Skip Main Navigation





Child Abandonment Warrants

What is Child Abandonment?

A minor child is considered to be abandoned if during a consecutive 30-day period, its father or mother does not furnish sufficient food, clothing, or shelter for the needs of the child, leaving the child in a dependent condition. Each application for a Child Abandonment Warrant will be scheduled for a probable cause hearing to determine if the minor child has been abandoned.

Child Abandonment Warrant Applications

All persons applying for a misdemeanor arrest warrant for Criminal Abandonment of a Child will be required to provide a case number for an open child support case filed with the Georgia Department of Human Services before the warrant application will be scheduled for a hearing by a judge. You may contact the Department of Human Services at:

Atlanta Division of Child Support Services
1526 East Forrest Ave. Suite 300
East Point, GA 30344
Phone: 1-844-MYGADHS (1-844-694-2347)
Fax 404-559-4245
Email: AtlantaCSE@dhr.state.ga.us
Website: http://dcss.dhs.georgia.gov/child-support-process

How Do I Apply For a Child Abandonment Warrant?

To apply for an Abandonment Warrant you would go to the Warrant Division of the Magistrate Court in the county where the minor child currently lives. If the child lives in Fulton County, you would go to the Warrant Division of Fulton Magistrate Court. The Warrant Division is located at 160 Pryor Street, Room J150, Atlanta, GA 30303. Remember that you must have a case number that corresponds to an open child support case when you apply.

At the Warrant Division, you will complete a criminal arrest warrant application form. Pursuant to state law there is a $20.00 warrant application fee (cash only). You must have the first and last name, complete date of birth and current address for the person you allege abandoned your child. If you do not have all of this information, the court may not be able to proceed with your application.

After you have completed your application a judge will administer an oath, read your application and hear your sworn testimony. If the judge finds that the application and sworn testimony support a finding of probable cause that your minor child has been left in a dependent state, under Georgia law most civilian arrest warrant applications are set for a formal warrant application hearing. Under current law, there are very few instances when a criminal arrest warrant can be immediately issued upon the application of a private citizen without holding a warrant application hearing.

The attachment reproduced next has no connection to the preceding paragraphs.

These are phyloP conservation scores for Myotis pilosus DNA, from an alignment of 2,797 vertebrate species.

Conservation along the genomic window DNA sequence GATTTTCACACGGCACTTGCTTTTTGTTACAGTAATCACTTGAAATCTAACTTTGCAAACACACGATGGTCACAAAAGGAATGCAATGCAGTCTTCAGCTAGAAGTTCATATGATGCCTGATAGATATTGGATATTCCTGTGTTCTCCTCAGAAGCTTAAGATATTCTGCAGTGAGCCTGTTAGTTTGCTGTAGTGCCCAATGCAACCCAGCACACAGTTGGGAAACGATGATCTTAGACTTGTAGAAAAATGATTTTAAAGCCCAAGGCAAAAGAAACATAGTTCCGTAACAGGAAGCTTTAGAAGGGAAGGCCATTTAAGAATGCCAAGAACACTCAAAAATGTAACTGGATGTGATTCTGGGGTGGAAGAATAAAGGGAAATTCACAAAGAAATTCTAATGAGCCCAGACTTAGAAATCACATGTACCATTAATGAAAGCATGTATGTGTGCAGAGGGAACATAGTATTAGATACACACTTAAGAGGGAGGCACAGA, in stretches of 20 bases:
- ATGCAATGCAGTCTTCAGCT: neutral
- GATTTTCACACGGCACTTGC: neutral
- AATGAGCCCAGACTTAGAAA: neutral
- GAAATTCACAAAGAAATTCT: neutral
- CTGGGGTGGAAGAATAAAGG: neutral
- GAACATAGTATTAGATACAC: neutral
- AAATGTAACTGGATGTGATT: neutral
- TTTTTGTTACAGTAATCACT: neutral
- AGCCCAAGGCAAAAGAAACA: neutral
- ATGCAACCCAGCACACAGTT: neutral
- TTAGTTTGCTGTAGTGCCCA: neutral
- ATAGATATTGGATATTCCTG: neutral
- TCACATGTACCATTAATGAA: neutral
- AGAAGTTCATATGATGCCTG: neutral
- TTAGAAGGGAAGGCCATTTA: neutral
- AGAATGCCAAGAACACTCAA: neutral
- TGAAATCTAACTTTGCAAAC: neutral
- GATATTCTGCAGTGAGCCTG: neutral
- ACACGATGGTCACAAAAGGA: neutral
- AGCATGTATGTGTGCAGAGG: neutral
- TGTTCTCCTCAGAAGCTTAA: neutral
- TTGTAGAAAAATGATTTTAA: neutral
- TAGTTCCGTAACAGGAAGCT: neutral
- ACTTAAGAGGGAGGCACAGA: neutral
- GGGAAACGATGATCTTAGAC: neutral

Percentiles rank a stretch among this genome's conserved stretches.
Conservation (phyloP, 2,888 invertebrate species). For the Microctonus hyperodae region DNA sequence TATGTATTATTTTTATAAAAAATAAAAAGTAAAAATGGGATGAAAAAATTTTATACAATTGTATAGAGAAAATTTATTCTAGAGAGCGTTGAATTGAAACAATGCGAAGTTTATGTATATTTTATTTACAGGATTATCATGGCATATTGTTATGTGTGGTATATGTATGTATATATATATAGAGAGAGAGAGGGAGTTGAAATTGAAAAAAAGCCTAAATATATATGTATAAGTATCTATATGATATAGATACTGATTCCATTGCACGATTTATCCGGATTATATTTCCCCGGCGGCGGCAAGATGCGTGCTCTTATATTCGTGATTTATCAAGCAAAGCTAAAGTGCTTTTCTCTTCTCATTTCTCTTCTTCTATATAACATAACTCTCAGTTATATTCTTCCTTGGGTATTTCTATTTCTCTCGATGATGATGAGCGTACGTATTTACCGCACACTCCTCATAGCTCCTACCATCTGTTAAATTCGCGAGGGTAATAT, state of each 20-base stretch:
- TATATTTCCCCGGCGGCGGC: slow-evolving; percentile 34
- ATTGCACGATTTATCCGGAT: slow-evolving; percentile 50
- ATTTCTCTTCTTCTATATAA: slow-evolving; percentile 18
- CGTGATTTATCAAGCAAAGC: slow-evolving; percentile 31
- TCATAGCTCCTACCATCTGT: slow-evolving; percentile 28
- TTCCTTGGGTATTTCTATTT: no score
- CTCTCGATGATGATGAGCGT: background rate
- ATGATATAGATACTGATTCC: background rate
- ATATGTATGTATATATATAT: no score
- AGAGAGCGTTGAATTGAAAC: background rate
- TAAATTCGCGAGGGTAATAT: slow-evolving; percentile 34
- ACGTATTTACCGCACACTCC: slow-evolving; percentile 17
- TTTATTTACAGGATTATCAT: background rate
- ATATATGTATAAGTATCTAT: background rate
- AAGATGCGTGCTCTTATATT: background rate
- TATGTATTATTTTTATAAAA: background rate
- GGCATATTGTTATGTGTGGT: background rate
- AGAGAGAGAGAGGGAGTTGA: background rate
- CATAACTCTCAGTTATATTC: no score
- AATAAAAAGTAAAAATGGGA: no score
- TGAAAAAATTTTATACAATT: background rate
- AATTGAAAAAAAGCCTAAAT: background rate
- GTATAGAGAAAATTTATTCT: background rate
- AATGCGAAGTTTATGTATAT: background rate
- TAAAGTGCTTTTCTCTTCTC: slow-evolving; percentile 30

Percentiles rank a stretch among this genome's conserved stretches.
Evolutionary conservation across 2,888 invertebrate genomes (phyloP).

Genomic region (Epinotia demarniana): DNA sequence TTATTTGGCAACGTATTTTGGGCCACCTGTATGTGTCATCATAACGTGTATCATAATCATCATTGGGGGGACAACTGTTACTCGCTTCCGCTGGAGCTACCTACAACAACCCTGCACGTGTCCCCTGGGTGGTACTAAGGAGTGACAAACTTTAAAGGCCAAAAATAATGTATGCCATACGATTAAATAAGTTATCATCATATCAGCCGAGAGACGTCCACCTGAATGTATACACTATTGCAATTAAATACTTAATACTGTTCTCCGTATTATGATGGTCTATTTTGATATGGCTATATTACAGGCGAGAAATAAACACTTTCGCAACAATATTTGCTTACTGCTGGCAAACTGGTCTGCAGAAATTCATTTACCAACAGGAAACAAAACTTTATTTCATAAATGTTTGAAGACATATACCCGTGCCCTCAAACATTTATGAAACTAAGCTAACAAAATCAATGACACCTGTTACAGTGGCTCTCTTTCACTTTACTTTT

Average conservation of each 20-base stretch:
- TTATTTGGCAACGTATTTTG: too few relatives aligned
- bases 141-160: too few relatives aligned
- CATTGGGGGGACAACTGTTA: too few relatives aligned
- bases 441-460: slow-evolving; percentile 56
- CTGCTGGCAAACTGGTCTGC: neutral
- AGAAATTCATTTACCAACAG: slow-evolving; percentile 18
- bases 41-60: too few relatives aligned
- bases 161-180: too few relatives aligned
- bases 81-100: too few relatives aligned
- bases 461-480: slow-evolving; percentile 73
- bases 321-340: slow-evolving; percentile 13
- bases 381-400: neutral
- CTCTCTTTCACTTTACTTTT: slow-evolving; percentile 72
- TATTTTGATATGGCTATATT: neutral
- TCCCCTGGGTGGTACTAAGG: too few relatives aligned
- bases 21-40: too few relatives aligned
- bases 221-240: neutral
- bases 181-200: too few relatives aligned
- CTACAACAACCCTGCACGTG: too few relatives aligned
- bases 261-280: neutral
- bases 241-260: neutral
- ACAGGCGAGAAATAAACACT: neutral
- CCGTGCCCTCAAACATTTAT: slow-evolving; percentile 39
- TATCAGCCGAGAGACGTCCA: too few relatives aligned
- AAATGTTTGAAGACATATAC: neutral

If the Judge determines that the application should be set down for a hearing, the court clerk will prepare a court notice document listing the crime alleged and setting the time, date, and location of the hearing. The court clerk will deliver one copy to the warrant applicant at the time of the application. The clerk will also mail one copy to the accused at the address provided by the applicant. An essential aspect of this procedure is the duty of the court to ensure that the accused has legal, due process notice of this hearing as stated in Georgia law. If the court finds that there is insufficient address information, or that mailed notice was returned as undeliverable, then the hearing must be cancelled. Therefore, it is absolutely essential for the applicant to provide the court with correct address information for the accused.

The final determination of whether or not to issue a criminal warrant will be made at the warrant application hearing. If they chose to hire an attorney, either party may be represented by counsel. The Magistrate Court does not collect money, and cannot order child support. The court determines if there is cause to make an arrest from the hearing. If the judge does not find probable cause that a crime has occurred then the case is dismissed and that ends the case in our court.